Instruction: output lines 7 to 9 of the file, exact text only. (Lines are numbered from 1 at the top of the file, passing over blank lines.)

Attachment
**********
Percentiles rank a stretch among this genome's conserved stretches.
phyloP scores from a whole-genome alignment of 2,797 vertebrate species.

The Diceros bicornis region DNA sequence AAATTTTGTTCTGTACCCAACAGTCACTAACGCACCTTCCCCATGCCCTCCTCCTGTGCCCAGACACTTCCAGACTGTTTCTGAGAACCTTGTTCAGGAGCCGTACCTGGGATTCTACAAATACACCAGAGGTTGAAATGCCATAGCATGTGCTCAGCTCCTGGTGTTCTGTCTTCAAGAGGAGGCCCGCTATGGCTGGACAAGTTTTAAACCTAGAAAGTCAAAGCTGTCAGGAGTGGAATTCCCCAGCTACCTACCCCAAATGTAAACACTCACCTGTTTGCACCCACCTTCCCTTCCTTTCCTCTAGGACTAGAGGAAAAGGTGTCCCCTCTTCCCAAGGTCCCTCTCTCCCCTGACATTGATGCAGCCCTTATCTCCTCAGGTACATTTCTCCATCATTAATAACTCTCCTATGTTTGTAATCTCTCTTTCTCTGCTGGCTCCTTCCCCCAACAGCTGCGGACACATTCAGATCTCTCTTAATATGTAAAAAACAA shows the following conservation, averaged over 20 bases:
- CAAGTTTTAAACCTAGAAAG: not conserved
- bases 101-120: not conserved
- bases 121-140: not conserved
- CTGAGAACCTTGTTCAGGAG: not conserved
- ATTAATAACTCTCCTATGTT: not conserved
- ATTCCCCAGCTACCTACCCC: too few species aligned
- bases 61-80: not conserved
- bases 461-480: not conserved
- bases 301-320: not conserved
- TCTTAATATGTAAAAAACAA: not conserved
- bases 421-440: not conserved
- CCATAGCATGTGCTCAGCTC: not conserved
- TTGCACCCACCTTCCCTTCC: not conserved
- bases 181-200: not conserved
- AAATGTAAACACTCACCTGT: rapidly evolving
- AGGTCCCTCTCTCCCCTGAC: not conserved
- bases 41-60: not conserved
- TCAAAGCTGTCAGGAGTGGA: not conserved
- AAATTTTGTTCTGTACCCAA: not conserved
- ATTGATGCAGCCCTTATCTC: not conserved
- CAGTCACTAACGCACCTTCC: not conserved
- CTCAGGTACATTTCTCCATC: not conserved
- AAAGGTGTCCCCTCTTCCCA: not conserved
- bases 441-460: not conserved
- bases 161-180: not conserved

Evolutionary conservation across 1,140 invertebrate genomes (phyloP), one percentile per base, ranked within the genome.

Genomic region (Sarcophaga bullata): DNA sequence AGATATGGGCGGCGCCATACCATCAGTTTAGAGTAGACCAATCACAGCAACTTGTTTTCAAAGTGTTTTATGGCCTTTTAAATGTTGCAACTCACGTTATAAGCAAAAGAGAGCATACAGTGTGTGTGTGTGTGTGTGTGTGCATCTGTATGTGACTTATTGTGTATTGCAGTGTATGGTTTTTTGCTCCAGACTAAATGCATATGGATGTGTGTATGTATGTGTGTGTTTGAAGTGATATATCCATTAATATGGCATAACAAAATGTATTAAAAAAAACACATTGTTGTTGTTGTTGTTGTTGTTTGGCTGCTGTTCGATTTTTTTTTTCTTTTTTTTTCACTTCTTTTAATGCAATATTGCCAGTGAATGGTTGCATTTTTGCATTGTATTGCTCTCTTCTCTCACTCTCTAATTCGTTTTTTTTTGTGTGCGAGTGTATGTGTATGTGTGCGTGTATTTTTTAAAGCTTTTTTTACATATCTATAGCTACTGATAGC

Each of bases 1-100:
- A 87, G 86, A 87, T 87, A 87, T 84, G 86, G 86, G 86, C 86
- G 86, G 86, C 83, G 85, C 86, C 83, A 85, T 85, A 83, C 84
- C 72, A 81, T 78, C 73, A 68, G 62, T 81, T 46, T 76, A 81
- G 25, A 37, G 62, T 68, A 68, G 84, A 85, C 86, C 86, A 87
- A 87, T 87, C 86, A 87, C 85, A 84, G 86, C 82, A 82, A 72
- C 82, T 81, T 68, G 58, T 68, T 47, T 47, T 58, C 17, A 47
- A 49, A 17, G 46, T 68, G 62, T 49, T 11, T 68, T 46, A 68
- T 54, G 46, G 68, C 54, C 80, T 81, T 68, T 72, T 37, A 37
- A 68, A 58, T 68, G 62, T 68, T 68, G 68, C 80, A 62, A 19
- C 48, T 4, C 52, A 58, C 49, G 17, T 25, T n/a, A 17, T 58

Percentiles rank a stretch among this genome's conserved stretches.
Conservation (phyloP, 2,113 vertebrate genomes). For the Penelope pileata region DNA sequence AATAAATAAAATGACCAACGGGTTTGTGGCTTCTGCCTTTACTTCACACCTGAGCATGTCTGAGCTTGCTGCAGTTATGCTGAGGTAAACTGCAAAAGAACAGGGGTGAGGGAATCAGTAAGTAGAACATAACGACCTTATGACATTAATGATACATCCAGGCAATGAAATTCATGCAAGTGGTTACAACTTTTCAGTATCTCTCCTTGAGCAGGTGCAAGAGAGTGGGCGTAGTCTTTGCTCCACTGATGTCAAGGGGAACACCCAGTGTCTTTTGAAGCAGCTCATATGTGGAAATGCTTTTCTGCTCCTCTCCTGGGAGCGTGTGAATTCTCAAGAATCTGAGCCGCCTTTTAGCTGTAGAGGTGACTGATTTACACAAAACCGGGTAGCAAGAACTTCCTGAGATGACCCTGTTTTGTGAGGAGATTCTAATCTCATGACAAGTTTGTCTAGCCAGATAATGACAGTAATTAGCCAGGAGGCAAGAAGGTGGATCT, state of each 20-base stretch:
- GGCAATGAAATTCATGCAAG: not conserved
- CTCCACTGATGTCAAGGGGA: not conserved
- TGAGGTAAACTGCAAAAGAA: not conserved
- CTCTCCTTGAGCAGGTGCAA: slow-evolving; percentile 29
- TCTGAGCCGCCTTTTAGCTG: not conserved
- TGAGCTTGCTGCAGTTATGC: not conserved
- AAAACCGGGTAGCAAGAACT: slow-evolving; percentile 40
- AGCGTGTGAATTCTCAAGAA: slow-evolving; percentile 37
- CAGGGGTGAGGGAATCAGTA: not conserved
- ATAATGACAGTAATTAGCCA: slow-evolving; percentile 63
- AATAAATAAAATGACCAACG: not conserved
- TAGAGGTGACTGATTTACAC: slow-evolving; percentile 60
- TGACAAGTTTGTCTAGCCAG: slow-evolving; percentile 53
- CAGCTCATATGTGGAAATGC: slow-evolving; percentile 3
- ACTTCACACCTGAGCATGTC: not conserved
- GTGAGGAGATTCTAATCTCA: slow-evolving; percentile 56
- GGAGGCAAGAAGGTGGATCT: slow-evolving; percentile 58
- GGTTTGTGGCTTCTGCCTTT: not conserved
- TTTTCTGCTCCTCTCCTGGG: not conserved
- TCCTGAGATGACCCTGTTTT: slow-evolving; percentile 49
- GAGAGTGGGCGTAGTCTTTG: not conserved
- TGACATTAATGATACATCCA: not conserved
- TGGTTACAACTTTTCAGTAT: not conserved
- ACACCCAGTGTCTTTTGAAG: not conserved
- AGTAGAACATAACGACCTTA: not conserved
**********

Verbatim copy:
- CTGAGAACCTTGTTCAGGAG: not conserved
- ATTAATAACTCTCCTATGTT: not conserved
- ATTCCCCAGCTACCTACCCC: too few species aligned